Hypochloremic Alkalosis Clinical Presentation
- Author: Abbas AlAbbad, MD; Chief Editor: Luis O Rohena, MD more...
Prenatal and neonatal history
Prenatal polyhydramnios is present in most patients with congenital forms of metabolic alkalosis, especially chloride-losing diarrhea (CLD). Premature birth resulting from polyhydramnios is common in patients with Bartter syndrome and CLD. Lack of meconium is highly suggestive of intrauterine diarrhea. Prolonged neonatal jaundice may be present. A history of hypotonia and lethargy without sepsis is significant in patients with early-onset hypochloremia and hypokalemia.
In infants, a history of repeated vomiting may be suggestive of severe gastroesophageal reflux or pyloric stenosis. Failure to thrive is common. Constipation is very common in patients with Bartter syndrome. Diarrhea, when watery (see the image below), is highly suggestive of CLD.
A salty taste upon being kissed may help identify patients with cystic fibrosis. Guidelines for newborn screening for cystic fibrosis have been established by the Centers of Disease Control and Prevention (CDC). Central nervous system (CNS) dysfunctions (eg, lethargy, confusion, or seizure) are observed in patients with severe alkalosis. Neuromuscular symptoms include weakness and muscle cramps.
Other symptoms (eg, abdominal distention, dry skin, apathy, loss of interests, and frequent hospital admissions because of recurrent dehydration) are significant diagnostic clues during childhood.
A family history may be suggestive. Consanguinity, recurrent prematurity, neonatal demise, and psychomotor retardation are helpful clues to familial conditions.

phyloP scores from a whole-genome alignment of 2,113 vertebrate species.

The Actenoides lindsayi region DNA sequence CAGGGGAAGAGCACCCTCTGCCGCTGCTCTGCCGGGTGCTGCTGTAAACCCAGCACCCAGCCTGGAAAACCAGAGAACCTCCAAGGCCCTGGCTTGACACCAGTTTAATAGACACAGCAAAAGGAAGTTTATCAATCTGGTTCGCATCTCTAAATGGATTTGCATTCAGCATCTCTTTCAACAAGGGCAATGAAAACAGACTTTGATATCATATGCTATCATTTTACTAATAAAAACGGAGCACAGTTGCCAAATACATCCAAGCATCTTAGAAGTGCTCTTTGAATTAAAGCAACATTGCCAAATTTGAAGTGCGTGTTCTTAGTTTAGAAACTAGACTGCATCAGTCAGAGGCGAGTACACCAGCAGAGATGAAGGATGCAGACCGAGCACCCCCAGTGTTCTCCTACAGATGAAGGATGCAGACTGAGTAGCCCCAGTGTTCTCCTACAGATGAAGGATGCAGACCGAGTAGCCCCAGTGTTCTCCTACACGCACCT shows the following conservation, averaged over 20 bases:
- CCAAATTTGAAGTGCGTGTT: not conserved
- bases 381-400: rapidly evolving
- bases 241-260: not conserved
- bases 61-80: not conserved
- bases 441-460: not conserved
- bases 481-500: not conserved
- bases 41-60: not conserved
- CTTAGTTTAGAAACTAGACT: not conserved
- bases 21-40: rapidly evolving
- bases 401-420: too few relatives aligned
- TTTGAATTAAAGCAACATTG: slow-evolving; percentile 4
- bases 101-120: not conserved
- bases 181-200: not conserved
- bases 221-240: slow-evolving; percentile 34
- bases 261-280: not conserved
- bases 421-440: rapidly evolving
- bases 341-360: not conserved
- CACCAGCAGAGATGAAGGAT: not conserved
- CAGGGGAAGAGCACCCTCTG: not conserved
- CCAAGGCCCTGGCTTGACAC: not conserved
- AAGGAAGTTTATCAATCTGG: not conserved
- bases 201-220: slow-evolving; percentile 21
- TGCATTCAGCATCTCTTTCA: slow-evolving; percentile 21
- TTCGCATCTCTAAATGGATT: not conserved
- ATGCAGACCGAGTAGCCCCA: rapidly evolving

A psychosocial history may reveal loss of interests and behavioral problems, which were reported in patients with chronic hypochloremic alkalosis. Difficulty in school performance may be a consequence of the disorder.
In hospitalized patients with hypochloremic metabolic alkalosis, the physician should always ask about nasogastric tube suctioning and oral secretions. Overzealous use of loop or thiazide diuretics, especially in the intensive care unit (ICU), is another important factor.
Patients with hypochloremic alkalosis commonly are small for their age, lethargic, or apathetic. Signs of chronic dehydration (eg, skin tenting and poor peripheral perfusion) may be evident upon presentation. One study reported that cystic fibrosis was diagnosed in an infant who presented with dehydration and metabolic alkalosis.
Weight and height usually fall below the reference range in patients with chronic disease but are not affected in patients with acute disease. In one series, both weight and height were in the lowest 3% in more than 60% of patients with CLD.
CNS manifestations range from mild to severe, depending on the severity of alkalosis, and may include the following:
Depending on the cause of the hypochloremic alkalosis, the abdomen may be scaphoid (in Bartter syndrome) or distended (in CLD). (See the images below.)
Additional abdominal findings that may be present are as follows:
Peristaltic waves in children with CLD
Exacerbated bowel sounds in patients with CLD
Hard stools in patients with Bartter syndrome
Hepatomegaly (suggesting cystic fibrosis)
Musculoskeletal findings include muscle wasting, atrophy, and hypotonia. Respiratory findings include shallow breathing and hypopnea in severely affected children.
Disease-related complications of hypochloremic alkalosis include the following:
Nephrocalcinosis and nephrolithiasis in patients with Bartter syndrome and in those with CLD
Liver damage and recurrent chest infection leading to hepatic and pulmonary failure, respectively, in patients with cystic fibrosis
End-stage renal disease (ESRD) in patients with poor compliance; ESRD can occur in all conditions mentioned, including Bartter syndrome and CLD
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